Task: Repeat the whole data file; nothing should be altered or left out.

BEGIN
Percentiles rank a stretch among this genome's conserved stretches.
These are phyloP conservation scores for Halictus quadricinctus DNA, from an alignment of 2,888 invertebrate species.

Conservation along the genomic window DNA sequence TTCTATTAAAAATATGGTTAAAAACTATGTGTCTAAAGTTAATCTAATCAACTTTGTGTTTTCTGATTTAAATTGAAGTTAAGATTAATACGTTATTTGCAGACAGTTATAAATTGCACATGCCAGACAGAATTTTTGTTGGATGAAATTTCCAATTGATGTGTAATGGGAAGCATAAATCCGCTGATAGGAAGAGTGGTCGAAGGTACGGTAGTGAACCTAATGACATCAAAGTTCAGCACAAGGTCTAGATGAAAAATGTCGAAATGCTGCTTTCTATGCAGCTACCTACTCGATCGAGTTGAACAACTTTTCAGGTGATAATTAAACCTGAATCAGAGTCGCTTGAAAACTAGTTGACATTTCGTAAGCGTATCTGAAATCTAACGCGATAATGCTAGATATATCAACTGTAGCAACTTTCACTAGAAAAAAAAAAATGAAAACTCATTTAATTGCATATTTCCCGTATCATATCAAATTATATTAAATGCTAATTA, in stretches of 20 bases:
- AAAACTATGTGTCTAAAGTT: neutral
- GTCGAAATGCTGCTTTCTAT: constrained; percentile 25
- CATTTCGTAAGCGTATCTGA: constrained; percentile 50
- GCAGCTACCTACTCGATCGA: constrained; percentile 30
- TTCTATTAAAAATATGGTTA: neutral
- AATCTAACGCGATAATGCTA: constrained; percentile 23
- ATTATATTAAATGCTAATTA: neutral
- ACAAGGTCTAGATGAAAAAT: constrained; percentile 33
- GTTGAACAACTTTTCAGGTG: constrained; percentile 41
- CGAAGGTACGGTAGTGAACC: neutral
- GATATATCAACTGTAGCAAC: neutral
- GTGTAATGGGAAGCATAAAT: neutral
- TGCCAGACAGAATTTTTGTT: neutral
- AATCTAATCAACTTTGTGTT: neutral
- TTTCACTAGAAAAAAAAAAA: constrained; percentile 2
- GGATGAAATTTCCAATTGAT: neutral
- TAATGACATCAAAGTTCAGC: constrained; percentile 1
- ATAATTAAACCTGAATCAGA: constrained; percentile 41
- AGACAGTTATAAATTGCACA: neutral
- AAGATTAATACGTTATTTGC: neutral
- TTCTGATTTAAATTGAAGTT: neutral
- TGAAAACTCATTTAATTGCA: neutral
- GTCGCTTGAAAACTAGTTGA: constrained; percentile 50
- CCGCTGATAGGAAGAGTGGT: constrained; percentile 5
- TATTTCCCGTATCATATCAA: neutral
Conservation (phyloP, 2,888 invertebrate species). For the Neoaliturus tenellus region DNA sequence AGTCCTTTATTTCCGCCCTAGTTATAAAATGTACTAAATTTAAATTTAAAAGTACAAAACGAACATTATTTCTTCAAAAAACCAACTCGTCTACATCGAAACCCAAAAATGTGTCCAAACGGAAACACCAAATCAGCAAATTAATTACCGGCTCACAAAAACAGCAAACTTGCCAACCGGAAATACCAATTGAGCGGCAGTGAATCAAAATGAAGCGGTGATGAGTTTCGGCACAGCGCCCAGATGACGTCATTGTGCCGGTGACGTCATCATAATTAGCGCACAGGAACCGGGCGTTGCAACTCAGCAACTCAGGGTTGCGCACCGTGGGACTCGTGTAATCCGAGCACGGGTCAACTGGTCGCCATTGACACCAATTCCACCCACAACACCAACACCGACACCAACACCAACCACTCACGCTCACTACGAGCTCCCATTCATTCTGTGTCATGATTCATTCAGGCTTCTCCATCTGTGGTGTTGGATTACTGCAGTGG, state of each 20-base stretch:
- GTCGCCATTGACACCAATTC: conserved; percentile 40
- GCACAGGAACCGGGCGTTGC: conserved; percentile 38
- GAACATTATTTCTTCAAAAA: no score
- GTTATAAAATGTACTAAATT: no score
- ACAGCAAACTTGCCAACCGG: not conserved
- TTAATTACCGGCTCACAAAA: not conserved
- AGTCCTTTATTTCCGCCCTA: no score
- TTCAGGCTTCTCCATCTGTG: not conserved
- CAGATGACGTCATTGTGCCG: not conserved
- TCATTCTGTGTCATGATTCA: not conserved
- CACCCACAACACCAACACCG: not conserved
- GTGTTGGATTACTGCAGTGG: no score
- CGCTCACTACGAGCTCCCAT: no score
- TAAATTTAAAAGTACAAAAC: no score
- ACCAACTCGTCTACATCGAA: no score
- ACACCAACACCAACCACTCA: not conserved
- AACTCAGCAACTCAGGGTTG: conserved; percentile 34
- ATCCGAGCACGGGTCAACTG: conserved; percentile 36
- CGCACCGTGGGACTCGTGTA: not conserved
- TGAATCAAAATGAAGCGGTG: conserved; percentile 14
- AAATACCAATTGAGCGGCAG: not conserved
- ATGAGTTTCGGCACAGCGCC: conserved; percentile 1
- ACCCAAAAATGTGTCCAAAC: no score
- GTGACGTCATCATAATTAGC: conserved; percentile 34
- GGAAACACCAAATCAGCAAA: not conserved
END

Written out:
Percentiles rank a stretch among this genome's conserved stretches.
These are phyloP conservation scores for Halictus quadricinctus DNA, from an alignment of 2,888 invertebrate species.

Conservation along the genomic window DNA sequence TTCTATTAAAAATATGGTTAAAAACTATGTGTCTAAAGTTAATCTAATCAACTTTGTGTTTTCTGATTTAAATTGAAGTTAAGATTAATACGTTATTTGCAGACAGTTATAAATTGCACATGCCAGACAGAATTTTTGTTGGATGAAATTTCCAATTGATGTGTAATGGGAAGCATAAATCCGCTGATAGGAAGAGTGGTCGAAGGTACGGTAGTGAACCTAATGACATCAAAGTTCAGCACAAGGTCTAGATGAAAAATGTCGAAATGCTGCTTTCTATGCAGCTACCTACTCGATCGAGTTGAACAACTTTTCAGGTGATAATTAAACCTGAATCAGAGTCGCTTGAAAACTAGTTGACATTTCGTAAGCGTATCTGAAATCTAACGCGATAATGCTAGATATATCAACTGTAGCAACTTTCACTAGAAAAAAAAAAATGAAAACTCATTTAATTGCATATTTCCCGTATCATATCAAATTATATTAAATGCTAATTA, in stretches of 20 bases:
- AAAACTATGTGTCTAAAGTT: neutral
- GTCGAAATGCTGCTTTCTAT: constrained; percentile 25
- CATTTCGTAAGCGTATCTGA: constrained; percentile 50
- GCAGCTACCTACTCGATCGA: constrained; percentile 30
- TTCTATTAAAAATATGGTTA: neutral
- AATCTAACGCGATAATGCTA: constrained; percentile 23
- ATTATATTAAATGCTAATTA: neutral
- ACAAGGTCTAGATGAAAAAT: constrained; percentile 33
- GTTGAACAACTTTTCAGGTG: constrained; percentile 41
- CGAAGGTACGGTAGTGAACC: neutral
- GATATATCAACTGTAGCAAC: neutral
- GTGTAATGGGAAGCATAAAT: neutral
- TGCCAGACAGAATTTTTGTT: neutral
- AATCTAATCAACTTTGTGTT: neutral
- TTTCACTAGAAAAAAAAAAA: constrained; percentile 2
- GGATGAAATTTCCAATTGAT: neutral
- TAATGACATCAAAGTTCAGC: constrained; percentile 1
- ATAATTAAACCTGAATCAGA: constrained; percentile 41
- AGACAGTTATAAATTGCACA: neutral
- AAGATTAATACGTTATTTGC: neutral
- TTCTGATTTAAATTGAAGTT: neutral
- TGAAAACTCATTTAATTGCA: neutral
- GTCGCTTGAAAACTAGTTGA: constrained; percentile 50
- CCGCTGATAGGAAGAGTGGT: constrained; percentile 5
- TATTTCCCGTATCATATCAA: neutral
Conservation (phyloP, 2,888 invertebrate species). For the Neoaliturus tenellus region DNA sequence AGTCCTTTATTTCCGCCCTAGTTATAAAATGTACTAAATTTAAATTTAAAAGTACAAAACGAACATTATTTCTTCAAAAAACCAACTCGTCTACATCGAAACCCAAAAATGTGTCCAAACGGAAACACCAAATCAGCAAATTAATTACCGGCTCACAAAAACAGCAAACTTGCCAACCGGAAATACCAATTGAGCGGCAGTGAATCAAAATGAAGCGGTGATGAGTTTCGGCACAGCGCCCAGATGACGTCATTGTGCCGGTGACGTCATCATAATTAGCGCACAGGAACCGGGCGTTGCAACTCAGCAACTCAGGGTTGCGCACCGTGGGACTCGTGTAATCCGAGCACGGGTCAACTGGTCGCCATTGACACCAATTCCACCCACAACACCAACACCGACACCAACACCAACCACTCACGCTCACTACGAGCTCCCATTCATTCTGTGTCATGATTCATTCAGGCTTCTCCATCTGTGGTGTTGGATTACTGCAGTGG, state of each 20-base stretch:
- GTCGCCATTGACACCAATTC: conserved; percentile 40
- GCACAGGAACCGGGCGTTGC: conserved; percentile 38
- GAACATTATTTCTTCAAAAA: no score
- GTTATAAAATGTACTAAATT: no score
- ACAGCAAACTTGCCAACCGG: not conserved
- TTAATTACCGGCTCACAAAA: not conserved
- AGTCCTTTATTTCCGCCCTA: no score
- TTCAGGCTTCTCCATCTGTG: not conserved
- CAGATGACGTCATTGTGCCG: not conserved
- TCATTCTGTGTCATGATTCA: not conserved
- CACCCACAACACCAACACCG: not conserved
- GTGTTGGATTACTGCAGTGG: no score
- CGCTCACTACGAGCTCCCAT: no score
- TAAATTTAAAAGTACAAAAC: no score
- ACCAACTCGTCTACATCGAA: no score
- ACACCAACACCAACCACTCA: not conserved
- AACTCAGCAACTCAGGGTTG: conserved; percentile 34
- ATCCGAGCACGGGTCAACTG: conserved; percentile 36
- CGCACCGTGGGACTCGTGTA: not conserved
- TGAATCAAAATGAAGCGGTG: conserved; percentile 14
- AAATACCAATTGAGCGGCAG: not conserved
- ATGAGTTTCGGCACAGCGCC: conserved; percentile 1
- ACCCAAAAATGTGTCCAAAC: no score
- GTGACGTCATCATAATTAGC: conserved; percentile 34
- GGAAACACCAAATCAGCAAA: not conserved